Tuesday, May 13, 2008

Our Transportation Facilities Are Being Watched

I don't know if this will make you feel better or scare the hell out of you. I'm on the fence about it.

I was out taking pictures this morning of sites of transportation projects to be completed over the next twenty years. One of those projects is to move of the weigh station near Stateline further east along I-90. I stopped at the pretty much deserted weigh station and took a couple pictures, then drove off. About 10 minutes later I received a call on my cell phone from Washington State Patrol asking why I had been taking pictures of the weigh station!

It took just minutes for them to run my license plate and track down my cell phone number! Everything was fine after I explained why I was taking pictures and I guess it makes me feel a little better to know that someone is watching the people who are watching our infrastructure. On the other hand, it kind of scares me that they could track me down that fast.

35 comments:

Anonymous said...

That is bullshit, Plain And Simple. We take pictures every day, they're called memories. Why would using a camera or phone to take a pic be any different?

Reid said...

I'd write or better yet call your congresscritter (and mine, Cathy McMorris Rodgers). What strikes me as disturbing/odd about this is indeed how quickly you were tracked down.

I wonder if a paper-trail was left by the folks that tracked you down? In ten minutes, I somehow doubt it. If there was some kind of trail left that can be overseen by folks, I'm more okay with it. If it's possible for police to look up records like your name/cell number without following any kind of documentation procedure, I'd start getting worried -- that kind of authority is just begging to be abused. I'd also ask your phone company if it is their policy to share your name/phone number without a warrant ;-).

darkmane said...

The scary part is that somehow they got your cell # that quickly.

Thomas J. Brown said...

I've been watching this all-photographers-are-terrorists trend pretty closely, but was surprised to see a story that hit so close to home!

I have to agree with the first (anonymous) comment: this is pure, unadulterated bullshit. Not only is a weigh station a highly unlikely terrorist target, but the speed with which the State Patrol was able to track you down is frightening.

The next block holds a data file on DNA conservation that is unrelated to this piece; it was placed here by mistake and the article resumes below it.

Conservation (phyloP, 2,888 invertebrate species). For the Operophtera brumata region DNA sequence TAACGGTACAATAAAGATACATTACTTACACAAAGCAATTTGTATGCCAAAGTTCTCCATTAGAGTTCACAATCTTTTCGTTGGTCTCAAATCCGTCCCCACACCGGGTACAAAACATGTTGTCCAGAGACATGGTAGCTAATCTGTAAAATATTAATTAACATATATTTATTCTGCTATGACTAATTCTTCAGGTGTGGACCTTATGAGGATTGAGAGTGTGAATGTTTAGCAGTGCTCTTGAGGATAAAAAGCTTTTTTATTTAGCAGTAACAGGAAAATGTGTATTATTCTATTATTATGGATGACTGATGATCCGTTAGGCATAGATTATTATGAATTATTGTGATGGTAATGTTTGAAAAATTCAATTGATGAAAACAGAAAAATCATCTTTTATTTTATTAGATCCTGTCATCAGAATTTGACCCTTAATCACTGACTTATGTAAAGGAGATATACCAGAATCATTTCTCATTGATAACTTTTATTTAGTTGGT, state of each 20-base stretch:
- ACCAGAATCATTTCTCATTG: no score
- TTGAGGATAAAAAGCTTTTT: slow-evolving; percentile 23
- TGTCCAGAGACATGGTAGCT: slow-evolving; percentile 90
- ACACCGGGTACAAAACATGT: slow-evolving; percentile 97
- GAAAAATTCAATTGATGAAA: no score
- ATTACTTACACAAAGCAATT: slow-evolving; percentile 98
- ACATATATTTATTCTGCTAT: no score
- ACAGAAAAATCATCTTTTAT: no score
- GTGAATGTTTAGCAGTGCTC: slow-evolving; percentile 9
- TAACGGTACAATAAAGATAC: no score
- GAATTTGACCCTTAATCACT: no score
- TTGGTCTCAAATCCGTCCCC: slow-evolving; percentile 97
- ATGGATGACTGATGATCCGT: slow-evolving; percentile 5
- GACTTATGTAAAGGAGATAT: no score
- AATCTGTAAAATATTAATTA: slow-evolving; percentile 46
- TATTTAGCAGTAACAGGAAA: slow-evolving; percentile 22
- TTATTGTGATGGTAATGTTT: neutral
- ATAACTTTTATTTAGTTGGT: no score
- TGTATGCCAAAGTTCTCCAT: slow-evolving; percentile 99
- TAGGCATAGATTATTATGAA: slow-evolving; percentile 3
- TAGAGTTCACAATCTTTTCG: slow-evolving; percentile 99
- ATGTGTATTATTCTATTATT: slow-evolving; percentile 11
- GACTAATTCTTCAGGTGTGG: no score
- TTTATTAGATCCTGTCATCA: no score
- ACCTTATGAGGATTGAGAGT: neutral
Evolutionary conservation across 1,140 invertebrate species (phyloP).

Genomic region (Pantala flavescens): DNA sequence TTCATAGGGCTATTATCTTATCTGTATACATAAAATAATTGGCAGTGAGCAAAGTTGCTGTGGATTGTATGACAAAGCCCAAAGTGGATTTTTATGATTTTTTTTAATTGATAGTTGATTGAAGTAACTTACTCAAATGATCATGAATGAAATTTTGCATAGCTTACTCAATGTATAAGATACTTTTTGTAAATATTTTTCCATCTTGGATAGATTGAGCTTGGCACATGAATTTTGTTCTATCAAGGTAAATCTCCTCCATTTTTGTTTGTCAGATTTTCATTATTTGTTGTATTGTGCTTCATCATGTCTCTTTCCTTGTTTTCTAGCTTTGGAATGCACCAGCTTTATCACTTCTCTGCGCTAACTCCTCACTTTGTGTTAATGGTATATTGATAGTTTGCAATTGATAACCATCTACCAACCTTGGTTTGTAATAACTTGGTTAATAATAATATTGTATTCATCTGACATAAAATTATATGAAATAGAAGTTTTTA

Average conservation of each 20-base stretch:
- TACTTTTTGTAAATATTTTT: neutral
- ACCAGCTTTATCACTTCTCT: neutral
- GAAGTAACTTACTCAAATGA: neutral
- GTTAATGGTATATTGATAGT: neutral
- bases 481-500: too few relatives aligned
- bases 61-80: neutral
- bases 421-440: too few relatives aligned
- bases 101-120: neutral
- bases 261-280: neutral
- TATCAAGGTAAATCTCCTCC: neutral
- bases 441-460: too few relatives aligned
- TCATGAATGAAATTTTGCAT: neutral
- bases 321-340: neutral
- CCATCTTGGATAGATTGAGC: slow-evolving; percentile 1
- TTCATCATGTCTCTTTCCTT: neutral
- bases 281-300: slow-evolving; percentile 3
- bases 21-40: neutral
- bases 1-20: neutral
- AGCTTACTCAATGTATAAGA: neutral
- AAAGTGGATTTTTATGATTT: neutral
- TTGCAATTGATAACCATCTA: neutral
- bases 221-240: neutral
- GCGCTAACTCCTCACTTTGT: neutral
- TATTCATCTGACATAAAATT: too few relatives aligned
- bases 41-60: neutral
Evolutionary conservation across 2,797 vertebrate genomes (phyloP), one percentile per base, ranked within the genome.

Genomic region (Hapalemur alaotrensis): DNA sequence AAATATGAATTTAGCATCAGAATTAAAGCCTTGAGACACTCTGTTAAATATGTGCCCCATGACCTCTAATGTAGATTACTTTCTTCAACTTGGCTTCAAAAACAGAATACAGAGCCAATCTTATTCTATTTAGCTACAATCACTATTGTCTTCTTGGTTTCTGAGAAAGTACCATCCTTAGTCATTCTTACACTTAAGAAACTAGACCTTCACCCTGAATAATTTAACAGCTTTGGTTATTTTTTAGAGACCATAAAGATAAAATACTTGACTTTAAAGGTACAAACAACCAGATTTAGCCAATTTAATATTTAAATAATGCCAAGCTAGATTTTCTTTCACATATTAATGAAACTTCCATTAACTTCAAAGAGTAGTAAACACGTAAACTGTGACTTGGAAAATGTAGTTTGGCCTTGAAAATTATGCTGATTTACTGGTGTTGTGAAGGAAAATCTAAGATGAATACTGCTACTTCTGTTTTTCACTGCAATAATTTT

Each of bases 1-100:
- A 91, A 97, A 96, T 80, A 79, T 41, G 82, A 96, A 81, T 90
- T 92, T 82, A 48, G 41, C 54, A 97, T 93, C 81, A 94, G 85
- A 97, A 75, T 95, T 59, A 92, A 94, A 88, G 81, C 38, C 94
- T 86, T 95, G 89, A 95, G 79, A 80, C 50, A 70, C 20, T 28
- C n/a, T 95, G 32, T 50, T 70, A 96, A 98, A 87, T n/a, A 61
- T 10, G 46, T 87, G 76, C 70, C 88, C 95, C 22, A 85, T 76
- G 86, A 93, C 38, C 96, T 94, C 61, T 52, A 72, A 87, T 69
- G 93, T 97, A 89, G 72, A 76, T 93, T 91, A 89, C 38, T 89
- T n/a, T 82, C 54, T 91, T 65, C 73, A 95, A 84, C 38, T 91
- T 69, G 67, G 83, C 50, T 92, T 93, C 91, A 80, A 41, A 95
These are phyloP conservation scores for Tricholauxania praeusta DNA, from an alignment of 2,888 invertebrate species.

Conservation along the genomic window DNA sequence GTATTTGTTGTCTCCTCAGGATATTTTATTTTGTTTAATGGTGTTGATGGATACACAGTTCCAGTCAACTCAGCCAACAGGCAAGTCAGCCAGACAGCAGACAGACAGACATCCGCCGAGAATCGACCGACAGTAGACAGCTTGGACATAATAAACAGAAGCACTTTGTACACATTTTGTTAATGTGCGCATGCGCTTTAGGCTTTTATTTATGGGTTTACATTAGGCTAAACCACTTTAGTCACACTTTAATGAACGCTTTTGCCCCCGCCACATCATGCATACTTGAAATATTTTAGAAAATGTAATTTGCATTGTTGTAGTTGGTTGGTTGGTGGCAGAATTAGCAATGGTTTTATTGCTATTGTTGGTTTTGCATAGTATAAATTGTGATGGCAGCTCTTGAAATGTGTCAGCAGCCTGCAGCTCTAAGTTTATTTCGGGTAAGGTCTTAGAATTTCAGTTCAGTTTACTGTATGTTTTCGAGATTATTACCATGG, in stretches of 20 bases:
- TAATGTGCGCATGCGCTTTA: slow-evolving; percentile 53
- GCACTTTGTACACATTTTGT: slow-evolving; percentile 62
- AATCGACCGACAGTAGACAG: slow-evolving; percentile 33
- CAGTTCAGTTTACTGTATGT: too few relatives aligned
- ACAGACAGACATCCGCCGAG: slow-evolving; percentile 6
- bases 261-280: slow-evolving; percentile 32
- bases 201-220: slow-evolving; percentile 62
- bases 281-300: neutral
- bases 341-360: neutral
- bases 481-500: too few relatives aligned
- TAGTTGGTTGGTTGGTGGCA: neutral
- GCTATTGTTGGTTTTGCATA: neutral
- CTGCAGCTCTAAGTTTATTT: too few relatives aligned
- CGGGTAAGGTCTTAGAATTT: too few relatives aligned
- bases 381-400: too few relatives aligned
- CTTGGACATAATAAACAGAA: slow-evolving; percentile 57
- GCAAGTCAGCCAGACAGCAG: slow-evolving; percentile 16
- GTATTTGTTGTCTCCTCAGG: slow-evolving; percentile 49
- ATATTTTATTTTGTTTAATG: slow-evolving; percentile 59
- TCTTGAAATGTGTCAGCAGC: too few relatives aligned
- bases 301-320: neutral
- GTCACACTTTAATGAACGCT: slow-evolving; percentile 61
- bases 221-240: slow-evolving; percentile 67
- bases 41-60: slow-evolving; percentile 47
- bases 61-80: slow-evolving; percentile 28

I've had a lot of time to form ideas in my head about what I'll do when confronted for harmless and legal photography, and now it seems as though I may soon be thrust into a situation where I will be forced to choose between my constitutionally guaranteed freedoms and freedom itself.

I know others have said it before, but "police state." This is not the America in which I want my children to grow up.

romulusnr said...

Why is it okay that they do this? Is it okay because you were "approved" to take pictures because you're a state employee? Did you have to undergo special psychological evaluation or security investigation in order to get your job taking pictures for the county? How can I get "approved" to take pictures of *public buildings* ?

Anonymous said...

For the record, it's conceivably quite simple for them to be able to track you down, simply by using information that is publicly available. For example, they use the motor vehicles database to run your plate. This is perfectly within their purview to do. Once they have your name and address they can simply do a Lexis-Nexis or Choice Point (both public databases with information compiled through consumer reports) search and find your cell phone number.

It doesn't take Chloe on "24" to to such a simple trace and it's certainly nothing out of the ordinary.

Anonymous said...

I just hope all the whiners on here are just as vocal when it comes to the myriad number of actual crimes of violence that are committed everyday in this country.

If you don't want your children to grow up in a world like this be as active helping police to keep the community free of predators as you are in playing monday morning quarterback whenever you feel that the authority has overstepped its bounds. If the government doesn't keep you safe then you bitch, and when they make legitimate attempts to, you bitch.

Contribute to the solutions or STFU.

sir said...

oh, come on, people, that "they" will spemd that kind of resources on this kind of 'infraction' is frightening beyond belif, with kids going hungry a couple of doorsteps away...bullshit!

Maurice said...